Ice Cold Hands
Grab a piece of ice in your hands. Feel the texture of the ice. What does it feel like as it melts in your hands? What happens when you set it in a cup or on the table? Does it melt more quickly in your closed fist, or in your open palm? Feel the cool sensation on your skin.
This one is similar to the Ice Cold Hands activity. Immerse your hands in a sink full of water. Feel the water’s temperature. Is it warmer or colder than your hands? Is it deep, or shallow? Can you make waves or ripples in the water?
For this exercise, you simply give yourself a strong super hug. Place your left hand on your right shoulder, your right hand on your left shoulder, and give it a squeeze. It’s often beneficial to add a motto or affirmation. Say “I love myself.” or “I am in control” while you give yourself a super hug.
Keep a stash of unique, colorful objects. A set of crystals or colorful objects would do the trick, but it can be anything with a variety of color, texture, and detail.
Hold the item, and notice the details. What does it feel like? What colors do you see? How does it feel when you squeeze it? Are there different textures? Notice as many different details as possible!
This is an activity many kids enjoy. You only need paper and a pencil, marker, or crayon. Trace the hand on paper (some kids may need help with this at first!), then create patterns or color the inside of the hand. Focus on creating detailed designs!
I am a Butterfly
Imagine you are a caterpillar in a cocoon. Wrap your arms around yourself and squeeze tight. Now imagine you are emerging from your cocoon a beautiful butterfly. Stretch and spread your wings. Flap your wings in the wind. What do your butterfly wings look like? Where will you fly to?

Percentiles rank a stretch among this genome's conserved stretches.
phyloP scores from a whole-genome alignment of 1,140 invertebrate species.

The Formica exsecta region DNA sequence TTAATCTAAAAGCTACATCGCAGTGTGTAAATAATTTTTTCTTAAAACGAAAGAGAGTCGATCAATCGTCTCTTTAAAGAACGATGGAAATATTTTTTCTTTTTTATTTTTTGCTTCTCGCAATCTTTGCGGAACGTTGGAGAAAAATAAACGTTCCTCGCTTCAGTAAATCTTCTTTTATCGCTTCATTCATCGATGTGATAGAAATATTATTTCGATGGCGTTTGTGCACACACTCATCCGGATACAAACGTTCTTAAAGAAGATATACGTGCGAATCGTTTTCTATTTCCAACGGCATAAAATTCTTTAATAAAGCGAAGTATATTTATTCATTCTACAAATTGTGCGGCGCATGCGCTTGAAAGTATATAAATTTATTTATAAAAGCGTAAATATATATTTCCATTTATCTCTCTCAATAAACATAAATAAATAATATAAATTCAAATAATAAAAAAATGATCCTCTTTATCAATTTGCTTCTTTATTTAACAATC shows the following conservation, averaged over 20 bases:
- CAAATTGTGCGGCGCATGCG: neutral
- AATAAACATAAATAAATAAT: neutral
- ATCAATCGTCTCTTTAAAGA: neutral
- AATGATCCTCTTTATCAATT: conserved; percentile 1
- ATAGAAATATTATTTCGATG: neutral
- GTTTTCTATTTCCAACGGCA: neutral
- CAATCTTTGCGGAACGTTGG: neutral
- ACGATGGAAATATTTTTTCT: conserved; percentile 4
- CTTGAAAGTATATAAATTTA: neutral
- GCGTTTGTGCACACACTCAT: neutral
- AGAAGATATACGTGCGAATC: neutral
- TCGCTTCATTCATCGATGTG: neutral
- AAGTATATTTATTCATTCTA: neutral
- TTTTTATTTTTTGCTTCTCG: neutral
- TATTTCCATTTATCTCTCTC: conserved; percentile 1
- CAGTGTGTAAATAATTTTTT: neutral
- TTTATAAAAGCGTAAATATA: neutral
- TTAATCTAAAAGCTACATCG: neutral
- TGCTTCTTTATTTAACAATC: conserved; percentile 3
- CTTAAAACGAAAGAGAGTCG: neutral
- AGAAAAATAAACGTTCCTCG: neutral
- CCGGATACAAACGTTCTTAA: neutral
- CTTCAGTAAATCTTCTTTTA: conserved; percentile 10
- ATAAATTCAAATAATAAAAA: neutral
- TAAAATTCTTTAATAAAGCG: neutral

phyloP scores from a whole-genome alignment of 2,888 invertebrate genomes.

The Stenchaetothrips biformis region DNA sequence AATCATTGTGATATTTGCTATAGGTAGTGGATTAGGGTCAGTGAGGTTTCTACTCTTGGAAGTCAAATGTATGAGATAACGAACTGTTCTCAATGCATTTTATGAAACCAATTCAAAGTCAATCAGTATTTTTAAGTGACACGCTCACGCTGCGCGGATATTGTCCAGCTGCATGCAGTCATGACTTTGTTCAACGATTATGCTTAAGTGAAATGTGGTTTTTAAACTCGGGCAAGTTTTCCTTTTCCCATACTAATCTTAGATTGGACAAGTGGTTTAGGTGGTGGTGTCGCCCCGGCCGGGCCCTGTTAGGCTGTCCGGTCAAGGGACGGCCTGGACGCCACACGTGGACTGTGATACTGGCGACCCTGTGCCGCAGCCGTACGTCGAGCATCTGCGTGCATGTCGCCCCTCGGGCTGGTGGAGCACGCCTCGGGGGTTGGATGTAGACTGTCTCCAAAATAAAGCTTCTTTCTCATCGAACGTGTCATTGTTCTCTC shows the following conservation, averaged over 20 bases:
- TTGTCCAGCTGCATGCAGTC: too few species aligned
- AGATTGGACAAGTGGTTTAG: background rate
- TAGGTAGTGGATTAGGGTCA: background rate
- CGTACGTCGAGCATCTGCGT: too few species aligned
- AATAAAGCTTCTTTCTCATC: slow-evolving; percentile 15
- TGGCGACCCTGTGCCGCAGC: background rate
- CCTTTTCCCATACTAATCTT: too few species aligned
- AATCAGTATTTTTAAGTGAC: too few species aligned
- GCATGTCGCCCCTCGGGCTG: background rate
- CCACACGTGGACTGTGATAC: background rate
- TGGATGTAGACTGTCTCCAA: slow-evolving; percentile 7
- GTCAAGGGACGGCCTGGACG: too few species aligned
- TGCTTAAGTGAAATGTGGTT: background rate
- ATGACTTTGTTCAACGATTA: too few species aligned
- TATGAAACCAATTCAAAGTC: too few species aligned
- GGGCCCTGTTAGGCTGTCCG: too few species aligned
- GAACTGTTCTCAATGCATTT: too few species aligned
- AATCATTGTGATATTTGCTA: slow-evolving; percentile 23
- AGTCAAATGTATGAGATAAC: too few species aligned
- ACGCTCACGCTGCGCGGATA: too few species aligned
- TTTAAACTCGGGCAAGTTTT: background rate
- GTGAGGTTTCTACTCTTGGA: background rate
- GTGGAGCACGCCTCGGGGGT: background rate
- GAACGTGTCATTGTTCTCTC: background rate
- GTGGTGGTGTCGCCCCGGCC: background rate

Recite Items in a Category
Pick a category of items. It could be as simple as colors, or as challenging as fast food restaurants. Whatever your category, name as many as you can! Can you come up with 5 colors? Or 10 fast food chains?
To reorient yourself with the present, you simply have to recite things that are true. These can be facts you think of on the fly, or a series of facts you memorize. It might look like:
- My name is…
- I live in…
- My eyes are…
- My hair is…
- Today is…
- My favorite color is…
- My favorite superhero is…
- The season is…
- My shirt is…
- My favorite meal is…
Stomp Stomp Blow
Stomp your left foot. Now stomp your right foot. Feel the impact with the ground. And now exhale deeply, blowing away all your negative thoughts and feelings. Repeat this pattern again several times. Stomp, Stomp, Blow. Stomp, Stomp, Blow.
This one is as simple as it sounds. Create a routine of stretches that you can go through when you need to feel grounded. Do a few trunk twists, toe touches, and arm circles. Repeat this routine a couple of times!
Pick a category and search the room for these items. You could search the room for red objects, or objects made of wood. You could also count shoes or pencils laying around the room.
The Grounding Chair
Designate a chair the “Grounding Chair”. If possible, place the chair in a spot with a view. It could be looking out a window overlooking a garden, or in front of a bookshelf with a plethora of pretty books. Make sure that when you or your kids sit in the chair, your feet can touch the ground. When you need to feel grounded, sit in the chair. Feel your feel planted in the ground. Sit up straight, and enjoy the view. What do you see? Look for details.
Bonus Tip: Give your kid a safe sanctuary where they can retreat when they need some space. Check out this quick guide to creating a cozy space for your kids from Three Little Zs!
Grounding techniques are an invaluable tool to help kids manage their feelings and recenter themselves in times of trouble. Most are very simple techniques to help you refocus.
Whatever grounding techniques you choose, practice them every day! Grounding skills will last a lifetime. Do you have any other grounding techniques for kids? Share them in the comments below!